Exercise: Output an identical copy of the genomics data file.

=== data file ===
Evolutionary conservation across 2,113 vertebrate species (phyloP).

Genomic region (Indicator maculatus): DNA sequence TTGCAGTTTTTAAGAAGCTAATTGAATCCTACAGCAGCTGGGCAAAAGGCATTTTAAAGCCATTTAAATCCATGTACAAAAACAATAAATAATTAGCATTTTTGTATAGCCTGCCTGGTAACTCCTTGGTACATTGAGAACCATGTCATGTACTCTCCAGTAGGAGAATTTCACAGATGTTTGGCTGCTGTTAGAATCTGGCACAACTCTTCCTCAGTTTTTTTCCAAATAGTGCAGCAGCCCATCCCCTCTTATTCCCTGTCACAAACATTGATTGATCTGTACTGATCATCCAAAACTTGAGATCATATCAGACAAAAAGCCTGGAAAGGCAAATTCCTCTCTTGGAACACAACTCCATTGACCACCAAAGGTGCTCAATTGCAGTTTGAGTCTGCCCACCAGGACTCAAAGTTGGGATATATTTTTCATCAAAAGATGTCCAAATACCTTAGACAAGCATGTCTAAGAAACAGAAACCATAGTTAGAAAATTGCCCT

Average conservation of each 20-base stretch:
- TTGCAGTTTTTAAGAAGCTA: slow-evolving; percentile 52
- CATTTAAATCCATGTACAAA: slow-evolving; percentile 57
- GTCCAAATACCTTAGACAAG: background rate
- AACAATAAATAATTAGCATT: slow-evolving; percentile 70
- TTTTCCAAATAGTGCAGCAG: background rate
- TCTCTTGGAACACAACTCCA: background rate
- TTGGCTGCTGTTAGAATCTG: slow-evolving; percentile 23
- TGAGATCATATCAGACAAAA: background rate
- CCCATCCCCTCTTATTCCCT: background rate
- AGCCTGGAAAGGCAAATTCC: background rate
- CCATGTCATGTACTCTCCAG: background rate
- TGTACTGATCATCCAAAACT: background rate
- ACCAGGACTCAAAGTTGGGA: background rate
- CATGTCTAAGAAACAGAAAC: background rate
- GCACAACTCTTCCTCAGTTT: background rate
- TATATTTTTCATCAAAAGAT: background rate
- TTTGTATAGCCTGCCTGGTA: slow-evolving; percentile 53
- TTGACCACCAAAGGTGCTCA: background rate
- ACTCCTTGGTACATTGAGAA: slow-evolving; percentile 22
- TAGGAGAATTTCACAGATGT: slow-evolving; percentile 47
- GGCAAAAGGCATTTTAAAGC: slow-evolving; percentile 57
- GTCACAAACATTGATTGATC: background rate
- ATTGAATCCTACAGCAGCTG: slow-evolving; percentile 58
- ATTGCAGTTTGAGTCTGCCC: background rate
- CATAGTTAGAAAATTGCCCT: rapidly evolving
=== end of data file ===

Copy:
Evolutionary conservation across 2,113 vertebrate species (phyloP).

Genomic region (Indicator maculatus): DNA sequence TTGCAGTTTTTAAGAAGCTAATTGAATCCTACAGCAGCTGGGCAAAAGGCATTTTAAAGCCATTTAAATCCATGTACAAAAACAATAAATAATTAGCATTTTTGTATAGCCTGCCTGGTAACTCCTTGGTACATTGAGAACCATGTCATGTACTCTCCAGTAGGAGAATTTCACAGATGTTTGGCTGCTGTTAGAATCTGGCACAACTCTTCCTCAGTTTTTTTCCAAATAGTGCAGCAGCCCATCCCCTCTTATTCCCTGTCACAAACATTGATTGATCTGTACTGATCATCCAAAACTTGAGATCATATCAGACAAAAAGCCTGGAAAGGCAAATTCCTCTCTTGGAACACAACTCCATTGACCACCAAAGGTGCTCAATTGCAGTTTGAGTCTGCCCACCAGGACTCAAAGTTGGGATATATTTTTCATCAAAAGATGTCCAAATACCTTAGACAAGCATGTCTAAGAAACAGAAACCATAGTTAGAAAATTGCCCT

Average conservation of each 20-base stretch:
- TTGCAGTTTTTAAGAAGCTA: slow-evolving; percentile 52
- CATTTAAATCCATGTACAAA: slow-evolving; percentile 57
- GTCCAAATACCTTAGACAAG: background rate
- AACAATAAATAATTAGCATT: slow-evolving; percentile 70
- TTTTCCAAATAGTGCAGCAG: background rate
- TCTCTTGGAACACAACTCCA: background rate
- TTGGCTGCTGTTAGAATCTG: slow-evolving; percentile 23
- TGAGATCATATCAGACAAAA: background rate
- CCCATCCCCTCTTATTCCCT: background rate
- AGCCTGGAAAGGCAAATTCC: background rate
- CCATGTCATGTACTCTCCAG: background rate
- TGTACTGATCATCCAAAACT: background rate
- ACCAGGACTCAAAGTTGGGA: background rate
- CATGTCTAAGAAACAGAAAC: background rate
- GCACAACTCTTCCTCAGTTT: background rate
- TATATTTTTCATCAAAAGAT: background rate
- TTTGTATAGCCTGCCTGGTA: slow-evolving; percentile 53
- TTGACCACCAAAGGTGCTCA: background rate
- ACTCCTTGGTACATTGAGAA: slow-evolving; percentile 22
- TAGGAGAATTTCACAGATGT: slow-evolving; percentile 47
- GGCAAAAGGCATTTTAAAGC: slow-evolving; percentile 57
- GTCACAAACATTGATTGATC: background rate
- ATTGAATCCTACAGCAGCTG: slow-evolving; percentile 58
- ATTGCAGTTTGAGTCTGCCC: background rate
- CATAGTTAGAAAATTGCCCT: rapidly evolving